250.374.1485

Heat Stroke

We all love a hot Kamloops summer, but with the heat, comes a concern for our four-legged friends – hyperthermia or heat stroke. Hyperthermia can become life-threatening if not treated immediately and it does not take long for a dog’s body to overheat. A canine’s normal temperature is around 38 Celsius, a temperature above 40.5 Celsius becomes a true emergency!

Most cases of hyperthermia are caused by a dog being left in a hot vehicle; however, issues also arise with over exercising on a hot day or being left outside without adequate shade. Any dog can get heat stroke although obese dogs, dogs with heart disease or brachycephalic breeds (short-nosed like a pug) are much more prone.

The first sign of heat stroke is visible distress – excessive panting and restlessness, an increase in salivation from the nose and/or mouth may be noted. If not able to cool down, the dog will become unsteady on his feet, and the gums will turn a blue/purple or a bright red colour, indicating a lack of oxygen. Without proper care, prolonged hyperthermia results in death.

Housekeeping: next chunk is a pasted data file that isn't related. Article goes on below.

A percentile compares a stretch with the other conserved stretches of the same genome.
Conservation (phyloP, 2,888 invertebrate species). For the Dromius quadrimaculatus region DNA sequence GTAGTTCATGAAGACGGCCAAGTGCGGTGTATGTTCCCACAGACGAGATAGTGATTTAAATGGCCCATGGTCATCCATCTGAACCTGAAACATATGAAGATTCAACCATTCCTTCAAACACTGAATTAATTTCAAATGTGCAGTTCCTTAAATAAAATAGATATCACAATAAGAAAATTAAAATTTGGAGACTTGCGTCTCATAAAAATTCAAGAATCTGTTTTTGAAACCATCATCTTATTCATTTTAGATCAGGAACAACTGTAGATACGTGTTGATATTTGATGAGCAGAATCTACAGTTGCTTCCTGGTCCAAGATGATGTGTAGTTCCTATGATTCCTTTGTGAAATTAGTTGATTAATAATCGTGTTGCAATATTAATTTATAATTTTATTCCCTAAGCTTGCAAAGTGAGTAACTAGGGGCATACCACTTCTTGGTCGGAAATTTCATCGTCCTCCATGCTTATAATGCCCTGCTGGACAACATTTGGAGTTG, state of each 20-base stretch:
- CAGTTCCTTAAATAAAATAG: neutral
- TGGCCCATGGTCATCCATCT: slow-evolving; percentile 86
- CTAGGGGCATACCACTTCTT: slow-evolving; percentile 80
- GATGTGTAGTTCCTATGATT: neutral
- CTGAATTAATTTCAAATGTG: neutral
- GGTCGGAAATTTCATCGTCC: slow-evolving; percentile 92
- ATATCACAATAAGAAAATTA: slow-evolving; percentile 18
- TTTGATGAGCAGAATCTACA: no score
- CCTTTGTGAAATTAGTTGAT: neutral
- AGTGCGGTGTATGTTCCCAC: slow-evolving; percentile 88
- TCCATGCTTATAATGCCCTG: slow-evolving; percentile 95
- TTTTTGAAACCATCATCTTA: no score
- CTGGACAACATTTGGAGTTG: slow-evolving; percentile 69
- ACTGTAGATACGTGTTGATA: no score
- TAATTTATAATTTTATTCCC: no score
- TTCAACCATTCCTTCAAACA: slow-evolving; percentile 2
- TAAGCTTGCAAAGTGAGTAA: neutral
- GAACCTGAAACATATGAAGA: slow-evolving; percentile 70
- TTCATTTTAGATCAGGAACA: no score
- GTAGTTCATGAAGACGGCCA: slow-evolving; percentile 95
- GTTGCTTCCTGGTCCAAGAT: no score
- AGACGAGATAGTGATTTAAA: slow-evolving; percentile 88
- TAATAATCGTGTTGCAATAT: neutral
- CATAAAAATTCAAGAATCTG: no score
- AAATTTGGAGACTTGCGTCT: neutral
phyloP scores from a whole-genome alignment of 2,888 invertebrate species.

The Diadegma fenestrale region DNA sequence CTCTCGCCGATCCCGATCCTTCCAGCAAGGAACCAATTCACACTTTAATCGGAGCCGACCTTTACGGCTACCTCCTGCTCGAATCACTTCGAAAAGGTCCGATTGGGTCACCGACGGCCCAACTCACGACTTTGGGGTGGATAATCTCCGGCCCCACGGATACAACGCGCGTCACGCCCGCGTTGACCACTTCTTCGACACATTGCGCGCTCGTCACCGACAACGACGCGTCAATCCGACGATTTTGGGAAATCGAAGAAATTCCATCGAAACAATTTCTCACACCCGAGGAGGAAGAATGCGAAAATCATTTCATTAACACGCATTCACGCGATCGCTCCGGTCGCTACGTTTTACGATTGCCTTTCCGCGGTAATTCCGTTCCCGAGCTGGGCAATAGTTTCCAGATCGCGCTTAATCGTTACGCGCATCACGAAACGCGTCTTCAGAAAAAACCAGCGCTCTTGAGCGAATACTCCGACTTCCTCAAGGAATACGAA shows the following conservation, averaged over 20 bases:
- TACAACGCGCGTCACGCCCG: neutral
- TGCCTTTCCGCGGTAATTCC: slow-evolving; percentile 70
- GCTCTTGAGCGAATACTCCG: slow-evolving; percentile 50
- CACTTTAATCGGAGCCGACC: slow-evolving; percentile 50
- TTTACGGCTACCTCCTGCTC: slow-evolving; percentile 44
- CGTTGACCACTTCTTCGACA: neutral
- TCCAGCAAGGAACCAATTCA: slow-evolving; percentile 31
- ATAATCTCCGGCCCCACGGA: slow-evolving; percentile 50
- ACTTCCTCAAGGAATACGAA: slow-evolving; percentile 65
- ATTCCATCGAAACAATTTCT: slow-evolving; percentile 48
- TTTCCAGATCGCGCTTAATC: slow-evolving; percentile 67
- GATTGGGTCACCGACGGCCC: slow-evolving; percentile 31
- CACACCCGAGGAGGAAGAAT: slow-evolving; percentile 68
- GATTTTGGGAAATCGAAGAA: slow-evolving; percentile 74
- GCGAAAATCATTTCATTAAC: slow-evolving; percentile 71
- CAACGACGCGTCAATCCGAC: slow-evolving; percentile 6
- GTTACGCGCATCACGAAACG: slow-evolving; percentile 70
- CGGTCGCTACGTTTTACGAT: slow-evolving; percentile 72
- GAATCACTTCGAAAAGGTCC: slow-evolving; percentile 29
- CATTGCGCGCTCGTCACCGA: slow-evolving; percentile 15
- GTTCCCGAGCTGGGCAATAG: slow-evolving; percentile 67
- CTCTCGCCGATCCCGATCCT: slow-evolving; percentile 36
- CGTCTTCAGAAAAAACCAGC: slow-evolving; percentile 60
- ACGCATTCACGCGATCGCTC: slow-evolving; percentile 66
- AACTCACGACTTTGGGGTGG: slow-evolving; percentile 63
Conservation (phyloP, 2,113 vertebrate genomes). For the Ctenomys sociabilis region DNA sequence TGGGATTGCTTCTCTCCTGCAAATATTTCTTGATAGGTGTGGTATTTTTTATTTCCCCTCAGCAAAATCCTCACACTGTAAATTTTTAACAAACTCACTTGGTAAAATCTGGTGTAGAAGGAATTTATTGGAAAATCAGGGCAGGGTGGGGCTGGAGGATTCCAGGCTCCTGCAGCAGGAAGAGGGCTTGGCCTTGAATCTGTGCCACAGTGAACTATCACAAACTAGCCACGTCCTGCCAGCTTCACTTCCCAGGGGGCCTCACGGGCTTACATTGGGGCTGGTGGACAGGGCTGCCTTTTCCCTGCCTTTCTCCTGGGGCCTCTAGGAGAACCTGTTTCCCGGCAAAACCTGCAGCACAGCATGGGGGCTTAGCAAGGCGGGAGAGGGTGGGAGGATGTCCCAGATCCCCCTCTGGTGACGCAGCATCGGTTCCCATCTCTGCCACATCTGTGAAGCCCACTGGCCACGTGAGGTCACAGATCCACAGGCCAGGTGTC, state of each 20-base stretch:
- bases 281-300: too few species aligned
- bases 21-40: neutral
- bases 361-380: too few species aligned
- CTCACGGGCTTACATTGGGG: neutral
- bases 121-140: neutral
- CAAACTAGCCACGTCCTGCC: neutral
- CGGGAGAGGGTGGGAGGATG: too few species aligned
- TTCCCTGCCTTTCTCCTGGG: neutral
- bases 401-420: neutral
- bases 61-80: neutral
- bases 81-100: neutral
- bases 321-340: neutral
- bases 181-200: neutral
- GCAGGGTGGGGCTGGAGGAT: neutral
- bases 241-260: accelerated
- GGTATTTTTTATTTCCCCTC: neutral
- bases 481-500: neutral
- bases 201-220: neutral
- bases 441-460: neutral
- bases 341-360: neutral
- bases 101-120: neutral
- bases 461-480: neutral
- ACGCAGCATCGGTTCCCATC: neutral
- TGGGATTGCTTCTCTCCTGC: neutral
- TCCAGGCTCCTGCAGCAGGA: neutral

If a dog is suspected of having heat stroke, immediately start to cool him with a cool, wet towel/apply cold water to pads/groin and armpits. Fans are also an effective way of cooling. Immediate veterinary attention is required in all cases, even if the dog appears to recover. Complications of hyperthermia include but are not limited to kidney failure, coagulation disorders, low blood sugar (hypoglycemia) and heart arrhythmias.

Prevention is key; please do not bring your pet with you on hot days and if she outside, ensure there are both adequate shade and water provided. If you find a pet in distress inside a hot car, try to find the owner and call your local police.

Written by Dr. Rebeccah Stewart, DVM

Our beautiful 7 year old black Lab (ROCKY) came to this clinic a little over one week ago because he…

Stacey Bruno

Always super friendly and they always do such a great job whether it's something simple or a major surgery. Your…

Paula Cousins

Awesome experience here. I was very worried about bringing my senior cat to the vet as he is pretty skittish…

Nic 83

Very accommodating and knowledgeable staff. My dog is not the most pleasant going in and they always find a way…

Bryce Parks

senior focus senior focus

Blog

dog

What You Need to Know About Kennel Cough

Kennel cough is a highly contagious upper respiratory infection, that can be caused by a variety of different viruses and bacteria. The kennel cough vaccine available is able to protect against one of the most common sources of kennel cough, but just like with our human influenza vaccine, it cannot cover every strain.

Read More
See All Articles